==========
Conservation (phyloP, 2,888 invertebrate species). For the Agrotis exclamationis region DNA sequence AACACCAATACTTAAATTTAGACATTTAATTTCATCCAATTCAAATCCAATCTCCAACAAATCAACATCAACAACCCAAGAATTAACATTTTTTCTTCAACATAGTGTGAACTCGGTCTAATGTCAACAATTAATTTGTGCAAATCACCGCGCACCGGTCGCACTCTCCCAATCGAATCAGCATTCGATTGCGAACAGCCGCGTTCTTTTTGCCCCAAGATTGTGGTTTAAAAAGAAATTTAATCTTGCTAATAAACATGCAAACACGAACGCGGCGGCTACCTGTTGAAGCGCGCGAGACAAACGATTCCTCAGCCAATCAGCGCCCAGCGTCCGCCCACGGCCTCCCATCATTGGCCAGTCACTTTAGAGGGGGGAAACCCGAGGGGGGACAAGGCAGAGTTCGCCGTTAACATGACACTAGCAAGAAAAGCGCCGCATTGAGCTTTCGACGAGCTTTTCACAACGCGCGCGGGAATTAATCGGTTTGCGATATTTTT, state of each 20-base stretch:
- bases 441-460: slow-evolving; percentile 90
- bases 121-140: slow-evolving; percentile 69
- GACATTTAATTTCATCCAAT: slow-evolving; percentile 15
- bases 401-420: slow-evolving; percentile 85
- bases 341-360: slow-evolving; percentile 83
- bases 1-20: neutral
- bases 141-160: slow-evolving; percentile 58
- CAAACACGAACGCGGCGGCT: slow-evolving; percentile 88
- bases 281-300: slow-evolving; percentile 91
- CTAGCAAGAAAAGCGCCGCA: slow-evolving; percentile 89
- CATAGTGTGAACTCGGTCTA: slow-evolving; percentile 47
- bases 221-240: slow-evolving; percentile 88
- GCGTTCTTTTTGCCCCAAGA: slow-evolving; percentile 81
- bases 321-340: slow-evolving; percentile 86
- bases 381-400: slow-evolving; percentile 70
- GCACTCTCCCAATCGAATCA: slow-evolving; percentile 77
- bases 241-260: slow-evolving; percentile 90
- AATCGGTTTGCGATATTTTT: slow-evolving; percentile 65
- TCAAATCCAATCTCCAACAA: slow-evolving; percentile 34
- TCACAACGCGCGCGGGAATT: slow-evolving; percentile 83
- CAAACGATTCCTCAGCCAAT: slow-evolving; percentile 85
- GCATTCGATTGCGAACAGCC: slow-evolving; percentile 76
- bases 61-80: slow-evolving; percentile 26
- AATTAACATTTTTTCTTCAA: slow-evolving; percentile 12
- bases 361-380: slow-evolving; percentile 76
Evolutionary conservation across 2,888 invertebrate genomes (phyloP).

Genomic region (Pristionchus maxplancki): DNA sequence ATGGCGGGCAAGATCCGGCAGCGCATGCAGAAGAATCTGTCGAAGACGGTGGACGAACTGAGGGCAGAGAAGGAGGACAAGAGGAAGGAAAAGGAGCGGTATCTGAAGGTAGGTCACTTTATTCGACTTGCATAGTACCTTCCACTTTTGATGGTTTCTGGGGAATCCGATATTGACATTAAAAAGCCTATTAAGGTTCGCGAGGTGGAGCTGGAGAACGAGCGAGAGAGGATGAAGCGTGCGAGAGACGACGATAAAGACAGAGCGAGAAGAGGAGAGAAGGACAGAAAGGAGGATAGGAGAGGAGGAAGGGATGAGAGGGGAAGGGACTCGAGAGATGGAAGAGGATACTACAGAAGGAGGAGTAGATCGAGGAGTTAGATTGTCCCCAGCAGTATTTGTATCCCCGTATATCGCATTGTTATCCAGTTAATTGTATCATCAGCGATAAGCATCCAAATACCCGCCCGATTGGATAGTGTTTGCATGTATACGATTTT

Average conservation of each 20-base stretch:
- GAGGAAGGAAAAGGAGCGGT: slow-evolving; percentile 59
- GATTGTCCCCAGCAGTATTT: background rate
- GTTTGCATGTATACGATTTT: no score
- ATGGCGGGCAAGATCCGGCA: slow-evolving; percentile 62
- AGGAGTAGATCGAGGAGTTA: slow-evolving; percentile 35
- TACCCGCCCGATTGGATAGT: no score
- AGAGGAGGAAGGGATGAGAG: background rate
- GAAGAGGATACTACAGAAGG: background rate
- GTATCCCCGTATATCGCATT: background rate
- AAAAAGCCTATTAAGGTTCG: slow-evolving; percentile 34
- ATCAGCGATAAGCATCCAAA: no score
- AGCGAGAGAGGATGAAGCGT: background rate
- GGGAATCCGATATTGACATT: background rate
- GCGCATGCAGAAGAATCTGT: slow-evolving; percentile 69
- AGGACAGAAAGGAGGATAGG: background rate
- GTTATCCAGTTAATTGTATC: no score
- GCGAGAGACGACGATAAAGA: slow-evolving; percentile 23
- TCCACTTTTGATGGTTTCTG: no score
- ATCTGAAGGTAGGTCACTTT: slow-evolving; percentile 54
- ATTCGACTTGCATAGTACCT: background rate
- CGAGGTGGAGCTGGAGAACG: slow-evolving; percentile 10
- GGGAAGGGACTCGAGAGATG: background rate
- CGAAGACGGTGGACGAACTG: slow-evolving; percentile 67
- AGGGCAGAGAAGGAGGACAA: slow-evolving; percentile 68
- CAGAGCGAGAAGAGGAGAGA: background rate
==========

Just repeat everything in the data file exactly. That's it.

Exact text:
Conservation (phyloP, 2,888 invertebrate species). For the Agrotis exclamationis region DNA sequence AACACCAATACTTAAATTTAGACATTTAATTTCATCCAATTCAAATCCAATCTCCAACAAATCAACATCAACAACCCAAGAATTAACATTTTTTCTTCAACATAGTGTGAACTCGGTCTAATGTCAACAATTAATTTGTGCAAATCACCGCGCACCGGTCGCACTCTCCCAATCGAATCAGCATTCGATTGCGAACAGCCGCGTTCTTTTTGCCCCAAGATTGTGGTTTAAAAAGAAATTTAATCTTGCTAATAAACATGCAAACACGAACGCGGCGGCTACCTGTTGAAGCGCGCGAGACAAACGATTCCTCAGCCAATCAGCGCCCAGCGTCCGCCCACGGCCTCCCATCATTGGCCAGTCACTTTAGAGGGGGGAAACCCGAGGGGGGACAAGGCAGAGTTCGCCGTTAACATGACACTAGCAAGAAAAGCGCCGCATTGAGCTTTCGACGAGCTTTTCACAACGCGCGCGGGAATTAATCGGTTTGCGATATTTTT, state of each 20-base stretch:
- bases 441-460: slow-evolving; percentile 90
- bases 121-140: slow-evolving; percentile 69
- GACATTTAATTTCATCCAAT: slow-evolving; percentile 15
- bases 401-420: slow-evolving; percentile 85
- bases 341-360: slow-evolving; percentile 83
- bases 1-20: neutral
- bases 141-160: slow-evolving; percentile 58
- CAAACACGAACGCGGCGGCT: slow-evolving; percentile 88
- bases 281-300: slow-evolving; percentile 91
- CTAGCAAGAAAAGCGCCGCA: slow-evolving; percentile 89
- CATAGTGTGAACTCGGTCTA: slow-evolving; percentile 47
- bases 221-240: slow-evolving; percentile 88
- GCGTTCTTTTTGCCCCAAGA: slow-evolving; percentile 81
- bases 321-340: slow-evolving; percentile 86
- bases 381-400: slow-evolving; percentile 70
- GCACTCTCCCAATCGAATCA: slow-evolving; percentile 77
- bases 241-260: slow-evolving; percentile 90
- AATCGGTTTGCGATATTTTT: slow-evolving; percentile 65
- TCAAATCCAATCTCCAACAA: slow-evolving; percentile 34
- TCACAACGCGCGCGGGAATT: slow-evolving; percentile 83
- CAAACGATTCCTCAGCCAAT: slow-evolving; percentile 85
- GCATTCGATTGCGAACAGCC: slow-evolving; percentile 76
- bases 61-80: slow-evolving; percentile 26
- AATTAACATTTTTTCTTCAA: slow-evolving; percentile 12
- bases 361-380: slow-evolving; percentile 76
Evolutionary conservation across 2,888 invertebrate genomes (phyloP).

Genomic region (Pristionchus maxplancki): DNA sequence ATGGCGGGCAAGATCCGGCAGCGCATGCAGAAGAATCTGTCGAAGACGGTGGACGAACTGAGGGCAGAGAAGGAGGACAAGAGGAAGGAAAAGGAGCGGTATCTGAAGGTAGGTCACTTTATTCGACTTGCATAGTACCTTCCACTTTTGATGGTTTCTGGGGAATCCGATATTGACATTAAAAAGCCTATTAAGGTTCGCGAGGTGGAGCTGGAGAACGAGCGAGAGAGGATGAAGCGTGCGAGAGACGACGATAAAGACAGAGCGAGAAGAGGAGAGAAGGACAGAAAGGAGGATAGGAGAGGAGGAAGGGATGAGAGGGGAAGGGACTCGAGAGATGGAAGAGGATACTACAGAAGGAGGAGTAGATCGAGGAGTTAGATTGTCCCCAGCAGTATTTGTATCCCCGTATATCGCATTGTTATCCAGTTAATTGTATCATCAGCGATAAGCATCCAAATACCCGCCCGATTGGATAGTGTTTGCATGTATACGATTTT

Average conservation of each 20-base stretch:
- GAGGAAGGAAAAGGAGCGGT: slow-evolving; percentile 59
- GATTGTCCCCAGCAGTATTT: background rate
- GTTTGCATGTATACGATTTT: no score
- ATGGCGGGCAAGATCCGGCA: slow-evolving; percentile 62
- AGGAGTAGATCGAGGAGTTA: slow-evolving; percentile 35
- TACCCGCCCGATTGGATAGT: no score
- AGAGGAGGAAGGGATGAGAG: background rate
- GAAGAGGATACTACAGAAGG: background rate
- GTATCCCCGTATATCGCATT: background rate
- AAAAAGCCTATTAAGGTTCG: slow-evolving; percentile 34
- ATCAGCGATAAGCATCCAAA: no score
- AGCGAGAGAGGATGAAGCGT: background rate
- GGGAATCCGATATTGACATT: background rate
- GCGCATGCAGAAGAATCTGT: slow-evolving; percentile 69
- AGGACAGAAAGGAGGATAGG: background rate
- GTTATCCAGTTAATTGTATC: no score
- GCGAGAGACGACGATAAAGA: slow-evolving; percentile 23
- TCCACTTTTGATGGTTTCTG: no score
- ATCTGAAGGTAGGTCACTTT: slow-evolving; percentile 54
- ATTCGACTTGCATAGTACCT: background rate
- CGAGGTGGAGCTGGAGAACG: slow-evolving; percentile 10
- GGGAAGGGACTCGAGAGATG: background rate
- CGAAGACGGTGGACGAACTG: slow-evolving; percentile 67
- AGGGCAGAGAAGGAGGACAA: slow-evolving; percentile 68
- CAGAGCGAGAAGAGGAGAGA: background rate